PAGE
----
This whole experience of living in a town overrun by unneutered cats has been eye-opening. Of course the cat issues here are a real problem, especially when you have people who put food out for the cats (like the old guy across the alley) but take no further responsibility for them, such as having them neutered or taking them to the vet when they’re injured or ill. So the food encourages a bigger population, but the crowding leads to vicious fighting and terrible injuries among the toms, and disease is the main way population is kept in check. It’s not good.

But, I’ve come to believe, neither is the unnatural lives we force our house cats to lead, particularly the strictly indoor ones. To take away their ability to reproduce (which of course is necessary if we’re to keep them as pets) takes away the primary purpose and meaning in their lives. (Imagine if most of us humans were spayed or neutered before puberty!) It robs them of a major component of their natural selves. And indoor cats are so often left alone, without the company of others of their own kind. To have had the opportunity to see a cat colony in action has been really something! The relationships and pecking orders, the fathers playing with their offspring--all of it is so beautiful to watch. It makes me sad for the house cats (Khatru) who never got to experience that. I’ll never forget when we first moved here and I let Greta outside. After a while I went looking for her and found her in the dappled shade in the backyard, lounging very amiably with two other very elderly cats. For all those years I’d deprived her of true community with her own kind (well, I guess Khatru counts for something) and finally she got to enjoy it. And sunshine--indoor cats miss out on the healthful benefits of sunshine. And getting to supplement their diet with grasses and herbs and grasshoppers and mice.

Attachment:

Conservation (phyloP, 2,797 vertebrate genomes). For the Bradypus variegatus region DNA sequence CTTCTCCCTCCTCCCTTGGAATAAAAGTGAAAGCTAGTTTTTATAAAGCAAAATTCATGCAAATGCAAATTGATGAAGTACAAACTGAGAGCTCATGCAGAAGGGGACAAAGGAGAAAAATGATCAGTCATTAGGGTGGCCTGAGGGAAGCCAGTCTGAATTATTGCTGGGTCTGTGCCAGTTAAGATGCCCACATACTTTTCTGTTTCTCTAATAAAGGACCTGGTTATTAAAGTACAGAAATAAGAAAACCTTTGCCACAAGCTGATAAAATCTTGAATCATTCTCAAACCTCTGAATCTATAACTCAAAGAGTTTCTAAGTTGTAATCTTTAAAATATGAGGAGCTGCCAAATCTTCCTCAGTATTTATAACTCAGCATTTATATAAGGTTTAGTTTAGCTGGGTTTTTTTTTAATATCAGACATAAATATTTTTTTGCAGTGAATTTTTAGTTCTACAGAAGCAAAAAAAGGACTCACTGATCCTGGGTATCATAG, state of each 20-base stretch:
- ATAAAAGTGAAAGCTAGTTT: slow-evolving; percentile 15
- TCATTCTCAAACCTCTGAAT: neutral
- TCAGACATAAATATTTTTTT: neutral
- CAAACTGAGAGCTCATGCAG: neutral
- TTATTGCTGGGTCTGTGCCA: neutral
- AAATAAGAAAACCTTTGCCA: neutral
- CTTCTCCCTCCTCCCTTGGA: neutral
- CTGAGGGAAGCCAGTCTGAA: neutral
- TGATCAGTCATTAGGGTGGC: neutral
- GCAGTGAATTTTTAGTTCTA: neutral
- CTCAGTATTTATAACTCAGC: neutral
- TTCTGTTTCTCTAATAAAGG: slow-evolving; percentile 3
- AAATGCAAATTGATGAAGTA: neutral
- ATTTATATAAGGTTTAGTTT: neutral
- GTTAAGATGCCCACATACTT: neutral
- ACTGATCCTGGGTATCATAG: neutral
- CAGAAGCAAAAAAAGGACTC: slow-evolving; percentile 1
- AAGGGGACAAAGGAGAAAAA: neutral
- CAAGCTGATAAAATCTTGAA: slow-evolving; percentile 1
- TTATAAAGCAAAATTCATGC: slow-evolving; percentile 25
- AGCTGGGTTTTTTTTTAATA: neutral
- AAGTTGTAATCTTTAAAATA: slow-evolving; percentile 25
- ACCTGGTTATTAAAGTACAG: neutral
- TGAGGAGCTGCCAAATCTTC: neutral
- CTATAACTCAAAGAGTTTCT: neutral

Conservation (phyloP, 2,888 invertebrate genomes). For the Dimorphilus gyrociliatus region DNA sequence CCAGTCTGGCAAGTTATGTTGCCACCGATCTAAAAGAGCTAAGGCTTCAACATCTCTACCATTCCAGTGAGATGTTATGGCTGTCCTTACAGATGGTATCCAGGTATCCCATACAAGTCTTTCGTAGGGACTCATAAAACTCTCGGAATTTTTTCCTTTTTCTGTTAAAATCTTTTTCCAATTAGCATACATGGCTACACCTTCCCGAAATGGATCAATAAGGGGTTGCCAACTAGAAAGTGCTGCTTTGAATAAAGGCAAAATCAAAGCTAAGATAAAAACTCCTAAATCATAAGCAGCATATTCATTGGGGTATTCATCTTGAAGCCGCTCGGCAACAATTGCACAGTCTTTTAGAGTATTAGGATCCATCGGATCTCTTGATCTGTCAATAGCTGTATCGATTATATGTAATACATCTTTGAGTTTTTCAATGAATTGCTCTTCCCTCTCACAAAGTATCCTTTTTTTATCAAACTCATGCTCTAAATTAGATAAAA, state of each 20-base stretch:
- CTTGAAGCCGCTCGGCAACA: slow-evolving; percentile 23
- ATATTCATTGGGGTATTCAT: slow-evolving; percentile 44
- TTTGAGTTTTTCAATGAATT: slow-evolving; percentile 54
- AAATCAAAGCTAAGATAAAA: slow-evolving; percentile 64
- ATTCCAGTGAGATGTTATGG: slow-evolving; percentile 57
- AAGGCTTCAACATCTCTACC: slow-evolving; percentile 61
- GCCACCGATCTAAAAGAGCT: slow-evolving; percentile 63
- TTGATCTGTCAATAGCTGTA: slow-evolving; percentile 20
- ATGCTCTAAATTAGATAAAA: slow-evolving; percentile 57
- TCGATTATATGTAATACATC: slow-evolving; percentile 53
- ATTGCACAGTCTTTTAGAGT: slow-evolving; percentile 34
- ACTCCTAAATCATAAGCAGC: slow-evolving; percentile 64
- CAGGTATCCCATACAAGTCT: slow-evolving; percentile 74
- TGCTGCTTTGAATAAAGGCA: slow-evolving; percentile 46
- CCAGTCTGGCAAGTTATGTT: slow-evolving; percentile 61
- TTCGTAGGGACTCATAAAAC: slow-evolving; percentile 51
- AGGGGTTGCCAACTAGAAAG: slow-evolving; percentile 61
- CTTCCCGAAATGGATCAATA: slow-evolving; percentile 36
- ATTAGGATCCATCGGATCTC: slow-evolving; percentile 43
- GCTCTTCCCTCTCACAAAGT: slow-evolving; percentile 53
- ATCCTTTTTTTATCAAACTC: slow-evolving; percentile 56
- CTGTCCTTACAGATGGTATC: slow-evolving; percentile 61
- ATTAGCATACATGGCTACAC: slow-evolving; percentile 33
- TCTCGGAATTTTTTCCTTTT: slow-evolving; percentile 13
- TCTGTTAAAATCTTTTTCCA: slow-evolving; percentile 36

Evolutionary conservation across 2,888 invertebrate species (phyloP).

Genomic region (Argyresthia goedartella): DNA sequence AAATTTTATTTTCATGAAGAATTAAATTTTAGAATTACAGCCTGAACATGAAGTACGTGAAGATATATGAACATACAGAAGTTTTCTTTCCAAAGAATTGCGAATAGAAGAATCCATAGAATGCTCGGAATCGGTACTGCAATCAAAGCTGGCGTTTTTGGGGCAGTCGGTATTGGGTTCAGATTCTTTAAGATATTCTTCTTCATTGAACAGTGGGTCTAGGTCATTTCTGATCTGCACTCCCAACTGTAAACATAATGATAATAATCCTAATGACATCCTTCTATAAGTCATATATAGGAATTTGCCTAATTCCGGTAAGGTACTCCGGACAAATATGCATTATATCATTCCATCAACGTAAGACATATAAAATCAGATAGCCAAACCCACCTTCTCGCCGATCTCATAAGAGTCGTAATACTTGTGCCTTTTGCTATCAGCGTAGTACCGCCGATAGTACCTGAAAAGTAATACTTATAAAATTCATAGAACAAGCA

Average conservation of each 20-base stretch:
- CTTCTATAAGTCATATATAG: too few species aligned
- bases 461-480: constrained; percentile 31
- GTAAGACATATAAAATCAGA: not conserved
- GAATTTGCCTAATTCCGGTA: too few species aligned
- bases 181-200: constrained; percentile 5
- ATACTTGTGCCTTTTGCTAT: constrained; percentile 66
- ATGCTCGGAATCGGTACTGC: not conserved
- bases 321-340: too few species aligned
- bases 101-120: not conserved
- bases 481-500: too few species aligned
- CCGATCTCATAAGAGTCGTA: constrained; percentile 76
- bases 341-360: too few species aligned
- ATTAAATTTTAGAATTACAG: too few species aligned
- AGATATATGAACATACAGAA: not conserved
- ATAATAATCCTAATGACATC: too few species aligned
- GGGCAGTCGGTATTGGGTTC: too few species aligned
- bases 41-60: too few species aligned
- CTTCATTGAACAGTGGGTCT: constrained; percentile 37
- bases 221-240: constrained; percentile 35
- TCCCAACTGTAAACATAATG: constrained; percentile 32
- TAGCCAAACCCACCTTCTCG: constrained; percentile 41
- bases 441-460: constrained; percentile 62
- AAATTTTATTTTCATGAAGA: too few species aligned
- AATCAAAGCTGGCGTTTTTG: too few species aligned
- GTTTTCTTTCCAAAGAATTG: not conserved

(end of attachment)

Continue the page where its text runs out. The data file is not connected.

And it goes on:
I’m now at the point of thinking it’s irresponsible to have pet cats (and it’s also irresponsible to feed feral ones). In a book I read recently, The World Without Us (Alan Weisman), the author suggested that of all the domesticated animals on earth, the cat is the only one who would be likely to survive if humans were gone. The best solution is probably to let all cats return to their wild state.